The museum contains what feels like eight distinct areas, each containing a variety of objects with cards detailing the history behind them.
1. Roadside Attractions, Taxidermy Gaffs, and Savannah Voudon
This section of the museum contains a large collection of taxidermied animals and a collection of gaffs from Homer Tate. The corner contains a section dedicated to Savannah’s rich Voudon/hoodoo history. Photos and items from the former home of a well-known local clairvoyant, “Madame Truth” (aka Ophelia Baker) rest in the corner. The wood on the wall came from her home that mysteriously burnt down.
Remember the previous mention about the museum being built in an old building? While renovating for the museum a false wall was discovered with some pretty interesting objects behind it. No spoilers– you’ll have to visit to see what they found for yourself.
2. The Flux Liner
Mirrors line the space that holds Savannah filmmaker James Allen’s personal possessions surrounding the Flux Liner. Allen died after a brief illness while completing his film Zero Point: the Story of Mark McCandlish and the Flux Liner. It’s a long and twisty story that will thrill fans of ufology.
3. Circus Sideshow Freaks
A large section of the museum is dedicated to circus freaks and sideshow attractions. You’ll see lots of famous sideshow acts and an entire section dedicated to conjoined twins. There is even a cast of Grady Stiles Jr.’s hand. Stiles, a sideshow freak and murderer was the inspiration for the character Lobster Boy in American Horror Story Freak Show.
4. Secret Societies and Funerary Practices
A small section of the museum contains ritual items from fraternal organizations. Specifically, there are several items including a ritual skull, banner, and ritual masks from the Odd Fellows. An embalming machine from the notorious Milledgeville Asylum sits adjacent to a coffin containing the skeleton of the owner’s great-grandfather, an Odd Fellow member who donated his body to his home lodge. His remains were returned to the family after the lodge closed and he now resides in the museum.
A large collection of horror-themed pinball machines sit beneath neon eyes painted on a black brick wall. Visitors to the museum play as much free pinball as they like. You’ll find everything from Elvira to Freddy Kreuger-themed machines.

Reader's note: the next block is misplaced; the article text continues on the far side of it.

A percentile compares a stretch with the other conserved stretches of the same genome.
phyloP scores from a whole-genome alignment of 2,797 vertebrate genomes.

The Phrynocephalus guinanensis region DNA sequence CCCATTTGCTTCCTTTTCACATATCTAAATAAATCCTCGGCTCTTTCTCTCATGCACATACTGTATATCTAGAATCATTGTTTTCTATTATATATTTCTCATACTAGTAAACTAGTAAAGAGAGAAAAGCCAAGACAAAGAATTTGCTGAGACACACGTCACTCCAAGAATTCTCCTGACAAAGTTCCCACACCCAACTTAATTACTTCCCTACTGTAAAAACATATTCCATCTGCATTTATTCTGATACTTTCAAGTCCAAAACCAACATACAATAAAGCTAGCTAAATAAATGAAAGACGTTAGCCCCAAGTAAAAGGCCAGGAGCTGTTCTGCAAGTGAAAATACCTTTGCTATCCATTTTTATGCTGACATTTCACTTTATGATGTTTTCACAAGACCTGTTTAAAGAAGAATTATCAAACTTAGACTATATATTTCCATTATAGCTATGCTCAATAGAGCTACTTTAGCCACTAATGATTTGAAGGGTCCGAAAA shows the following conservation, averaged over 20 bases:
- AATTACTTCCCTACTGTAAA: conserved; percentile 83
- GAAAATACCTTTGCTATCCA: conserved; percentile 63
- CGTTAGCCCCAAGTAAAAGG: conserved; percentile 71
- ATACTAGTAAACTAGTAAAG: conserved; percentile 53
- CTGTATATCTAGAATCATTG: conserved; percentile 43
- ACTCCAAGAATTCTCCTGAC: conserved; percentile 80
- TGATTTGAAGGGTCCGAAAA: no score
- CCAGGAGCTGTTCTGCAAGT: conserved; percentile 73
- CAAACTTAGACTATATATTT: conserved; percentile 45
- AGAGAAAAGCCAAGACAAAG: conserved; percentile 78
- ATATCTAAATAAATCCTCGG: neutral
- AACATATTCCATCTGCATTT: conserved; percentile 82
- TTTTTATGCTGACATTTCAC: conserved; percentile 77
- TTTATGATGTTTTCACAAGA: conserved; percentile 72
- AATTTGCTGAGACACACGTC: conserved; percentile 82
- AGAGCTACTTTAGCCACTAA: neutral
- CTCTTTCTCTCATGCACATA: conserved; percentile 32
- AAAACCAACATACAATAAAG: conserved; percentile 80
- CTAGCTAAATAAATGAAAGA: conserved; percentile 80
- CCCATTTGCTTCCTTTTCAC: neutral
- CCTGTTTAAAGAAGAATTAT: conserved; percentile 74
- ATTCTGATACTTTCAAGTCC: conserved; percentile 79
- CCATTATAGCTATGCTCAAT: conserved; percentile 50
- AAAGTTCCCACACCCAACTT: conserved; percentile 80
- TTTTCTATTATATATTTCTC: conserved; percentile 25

6. Cults and the Occult
After your brief break for pinball, it’s upstairs where you’ll find all things cult and occult-related. Charles Manson’s loopy handwritten letters are hung next to a pair of his gray prison-edition sweatpants. An eerie tv plays Marshall Applewhite on a loop next to items purchased from the Heaven’s Gate auction in 1999. An actual human spine belonging to Anton LaVey hangs on the wall across from a section dedicated to Aum Shinrikyo.
7. Prisoner Artwork and Ed Gein
The final room of the museum contains death row artwork from many well-known and high-profile murderers. It also contains two of the museum’s most impressive displays on two of the most notorious murderers in American history.
The first is a very large collection of death row artwork and personal possessions from John Wayne Gacy. His instantly recognizable Pogo the Clown artwork lines the walls along with various paraphernalia from the time around his court trial.
The second is the Ed Gein exhibit. It contains original interview transcripts from the polygrapher who interviewed Gein. A keychain containing hair from Ed Gein’s mother hangs in a shadowbox. (Yes, this is the man who inspired Psycho.) If you plan to ask questions, this is the room to do it in as there is tons of backstory on the Ed Gein display.
Planning Your Trip to Graveface Museum
The Graveface Museum is open Thursday through Sunday, from 12 pm to 7 pm. Give yourself at very least an hour to get through the museum, two hours is even better. Entry costs $20, but (at the time of my visit) includes 2 days of museum admission. Entry to the museum includes free pinball play.
Location: 410 E Lower Factors Walk
If you’re planning a visit to Savannah, be sure to check out my other posts about what to do when you’re here!